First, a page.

This article originally appeared at NYTimes.com.
By Ronald Spector.
An Army scholar assesses responsibility for the Vietnam War
For a few months in 1967 I worked in the Historical Division of the Joint Chiefs of Staff in the Pentagon. My boss, a veteran of World War II and Korea, would sometimes stop and run his hand reverently over the thick binders of color-coded papers piled on our desks and remark, ”Yes, there’s a lot of wisdom in these pages; a lot of wisdom there.” By the following year, after several months in Vietnam, I began to develop serious doubts.
Maj. H. R. McMaster, a West Point graduate and University of North Carolina Ph.D. who was an armored cavalry commander in the gulf war, also wondered about the degree of wisdom in those papers. ”Dereliction of Duty” is his assessment of the military’s role in the decisions that led to the direct involvement of American troops in the war in Vietnam.
This is well-trodden territory. It has been intensively, one might even say obsessively, explored by such writers as Larry Berman, Robert Dallek, Lloyd C. Gardner, David Halberstam, Michael H. Hunt and Brian VanDeMark. Readers of these earlier authors will be familiar with McMaster’s picture of Lyndon B. Johnson as a President chiefly concerned about keeping Vietnam from becoming a political issue, and with his portrayal of Johnson’s advisers as men possessing a distinctive combination of arrogance, deviousness and disdain for expertise different from their own.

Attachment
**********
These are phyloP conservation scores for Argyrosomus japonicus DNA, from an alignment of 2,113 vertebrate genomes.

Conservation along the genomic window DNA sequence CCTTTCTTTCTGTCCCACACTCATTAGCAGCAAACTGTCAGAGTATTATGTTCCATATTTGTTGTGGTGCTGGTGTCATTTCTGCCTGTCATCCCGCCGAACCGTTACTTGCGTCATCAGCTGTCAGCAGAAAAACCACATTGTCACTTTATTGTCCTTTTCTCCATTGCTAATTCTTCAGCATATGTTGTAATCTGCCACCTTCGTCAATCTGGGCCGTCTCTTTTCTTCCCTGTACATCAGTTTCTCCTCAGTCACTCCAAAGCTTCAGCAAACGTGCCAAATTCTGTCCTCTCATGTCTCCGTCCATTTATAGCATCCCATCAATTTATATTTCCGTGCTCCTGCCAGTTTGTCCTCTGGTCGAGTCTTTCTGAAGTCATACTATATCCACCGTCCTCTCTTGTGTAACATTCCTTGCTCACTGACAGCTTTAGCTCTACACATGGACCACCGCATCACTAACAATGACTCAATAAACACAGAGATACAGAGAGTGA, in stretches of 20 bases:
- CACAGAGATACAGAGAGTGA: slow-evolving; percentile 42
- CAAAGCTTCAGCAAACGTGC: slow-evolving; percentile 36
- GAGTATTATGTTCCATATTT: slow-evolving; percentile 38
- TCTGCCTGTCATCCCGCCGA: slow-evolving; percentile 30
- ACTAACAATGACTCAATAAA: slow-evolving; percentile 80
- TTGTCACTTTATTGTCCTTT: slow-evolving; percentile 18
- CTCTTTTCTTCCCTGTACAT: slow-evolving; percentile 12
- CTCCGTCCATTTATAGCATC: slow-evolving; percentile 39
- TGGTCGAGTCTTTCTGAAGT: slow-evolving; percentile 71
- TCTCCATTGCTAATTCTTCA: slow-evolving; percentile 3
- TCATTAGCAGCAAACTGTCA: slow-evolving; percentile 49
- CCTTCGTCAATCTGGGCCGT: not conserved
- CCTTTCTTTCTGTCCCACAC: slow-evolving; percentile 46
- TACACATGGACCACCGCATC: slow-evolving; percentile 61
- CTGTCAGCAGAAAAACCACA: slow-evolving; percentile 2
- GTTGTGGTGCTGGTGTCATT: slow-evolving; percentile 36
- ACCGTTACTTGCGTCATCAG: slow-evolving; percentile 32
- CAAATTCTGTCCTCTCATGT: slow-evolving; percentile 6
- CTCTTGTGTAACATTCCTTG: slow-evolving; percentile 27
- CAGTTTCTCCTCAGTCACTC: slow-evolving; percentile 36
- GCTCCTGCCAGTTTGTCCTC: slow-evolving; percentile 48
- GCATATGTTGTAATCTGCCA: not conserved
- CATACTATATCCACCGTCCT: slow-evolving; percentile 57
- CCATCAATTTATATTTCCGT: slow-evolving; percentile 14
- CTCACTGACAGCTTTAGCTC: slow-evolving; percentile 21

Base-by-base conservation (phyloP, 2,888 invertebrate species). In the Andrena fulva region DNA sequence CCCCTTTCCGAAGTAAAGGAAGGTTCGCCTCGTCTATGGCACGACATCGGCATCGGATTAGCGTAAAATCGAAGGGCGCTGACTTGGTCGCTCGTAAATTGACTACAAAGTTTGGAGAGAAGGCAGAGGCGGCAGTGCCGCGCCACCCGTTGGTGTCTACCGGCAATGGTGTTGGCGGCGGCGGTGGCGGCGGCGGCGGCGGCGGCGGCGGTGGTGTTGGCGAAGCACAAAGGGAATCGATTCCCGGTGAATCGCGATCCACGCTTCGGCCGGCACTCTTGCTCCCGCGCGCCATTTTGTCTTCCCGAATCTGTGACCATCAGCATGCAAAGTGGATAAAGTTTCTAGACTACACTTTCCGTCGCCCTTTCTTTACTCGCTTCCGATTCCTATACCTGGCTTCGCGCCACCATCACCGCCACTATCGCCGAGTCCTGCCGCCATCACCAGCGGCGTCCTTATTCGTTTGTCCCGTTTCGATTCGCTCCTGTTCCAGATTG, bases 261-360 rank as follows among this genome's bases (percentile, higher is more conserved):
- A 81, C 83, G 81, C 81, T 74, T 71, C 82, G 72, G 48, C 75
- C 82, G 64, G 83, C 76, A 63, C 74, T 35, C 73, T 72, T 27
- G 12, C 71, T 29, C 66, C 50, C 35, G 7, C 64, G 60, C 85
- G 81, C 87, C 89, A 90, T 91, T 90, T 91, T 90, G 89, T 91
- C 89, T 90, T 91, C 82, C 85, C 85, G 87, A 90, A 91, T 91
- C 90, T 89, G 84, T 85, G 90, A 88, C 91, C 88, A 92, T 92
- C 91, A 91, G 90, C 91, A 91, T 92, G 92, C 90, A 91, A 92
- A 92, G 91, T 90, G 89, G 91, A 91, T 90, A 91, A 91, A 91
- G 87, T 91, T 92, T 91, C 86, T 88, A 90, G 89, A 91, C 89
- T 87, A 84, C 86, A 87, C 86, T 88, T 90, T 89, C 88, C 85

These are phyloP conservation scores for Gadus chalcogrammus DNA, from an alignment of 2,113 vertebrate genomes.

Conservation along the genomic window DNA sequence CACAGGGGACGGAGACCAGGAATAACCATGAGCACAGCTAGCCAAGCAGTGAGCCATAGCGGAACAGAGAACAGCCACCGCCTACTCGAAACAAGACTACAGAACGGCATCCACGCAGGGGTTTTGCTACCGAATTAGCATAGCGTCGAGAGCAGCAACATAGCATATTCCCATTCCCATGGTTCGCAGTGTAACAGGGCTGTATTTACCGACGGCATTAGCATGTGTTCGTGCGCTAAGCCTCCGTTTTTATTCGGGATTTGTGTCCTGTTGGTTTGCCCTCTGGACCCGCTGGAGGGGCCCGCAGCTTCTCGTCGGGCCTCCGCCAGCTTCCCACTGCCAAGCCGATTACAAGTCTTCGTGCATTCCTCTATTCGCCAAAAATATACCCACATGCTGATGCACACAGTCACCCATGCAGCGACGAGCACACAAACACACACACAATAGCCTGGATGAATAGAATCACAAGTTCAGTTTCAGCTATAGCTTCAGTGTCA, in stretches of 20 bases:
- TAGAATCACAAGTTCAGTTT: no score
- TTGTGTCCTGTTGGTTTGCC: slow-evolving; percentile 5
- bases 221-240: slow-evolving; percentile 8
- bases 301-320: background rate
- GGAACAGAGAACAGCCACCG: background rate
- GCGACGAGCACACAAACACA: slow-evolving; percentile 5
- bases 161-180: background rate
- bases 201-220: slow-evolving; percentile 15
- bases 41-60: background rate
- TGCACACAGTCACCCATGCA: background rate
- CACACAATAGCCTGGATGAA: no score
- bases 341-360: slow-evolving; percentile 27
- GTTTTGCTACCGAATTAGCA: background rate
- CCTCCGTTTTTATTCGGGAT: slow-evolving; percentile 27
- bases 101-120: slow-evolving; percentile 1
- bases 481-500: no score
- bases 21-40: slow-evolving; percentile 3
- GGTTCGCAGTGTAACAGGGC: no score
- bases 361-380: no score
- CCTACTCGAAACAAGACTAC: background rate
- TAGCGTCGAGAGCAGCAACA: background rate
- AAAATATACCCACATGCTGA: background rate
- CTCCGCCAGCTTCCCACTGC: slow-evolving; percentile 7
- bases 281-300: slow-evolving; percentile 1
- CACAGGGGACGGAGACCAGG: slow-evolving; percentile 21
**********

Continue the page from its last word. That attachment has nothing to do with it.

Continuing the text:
McMaster sees cold war attitudes and pressures as less important than some of these earlier writers do, and he emphasizes the particular circumstances and human failures of Johnson and his advisers. Strangely, his most telling example of the fatal mind-set of Washington policy makers is to be found in a footnote. During a visit to Vietnam in 1964 John McNaughton, an assistant secretary of defense, was a house guest of Maj. Gen. Charles J. Timmes and his wife. When Mrs. Timmes attempted to describe the complexity of the political and social situation in Vietnam, McNaughton replied that one could find the solution to any problem, in McMaster’s words, ”by simply dissecting it into all its elements and then piecing together the resultant formula.”
What gives ”Dereliction of Duty” its special value, however, is McMaster’s comprehensive, balanced and relentless exploration of the specific role of the Joint Chiefs of Staff. He has doggedly waded through the records of every meeting of the Joint Chiefs concerned with Vietnam, followed every memo and report to its final, usually inconclusive, end and read through dozens of memoirs and histories. As a result, he is able to explode some longstanding myths about the role of the Chiefs.
According to the most popular of these, the Joint Chiefs always knew what was needed to win in Vietnam but were consistently ignored or circumvented by Johnson, Robert S. McNamara and their associates. McMaster shows that the President and his civilian advisers did indeed ignore the Joint Chiefs whenever it suited them, but he also demonstrates that the Chiefs were willing, or at least silent, accomplices in this process. Indeed, the principal villain of the book is Gen. Maxwell Taylor, the Chairman of the Joint Chiefs of Staff from 1962 to 1964. According to the author, Taylor consistently misled John F. Kennedy and Lyndon Johnson about the views of the Chiefs and misled the Chiefs about each President’s true intentions. Taylor’s successor, Gen. Earle Wheeler, is treated somewhat less harshly but receives low marks for his habit of avoiding confrontation and because he ”lacked the drive and energy to discharge his responsibilities to the fullest.”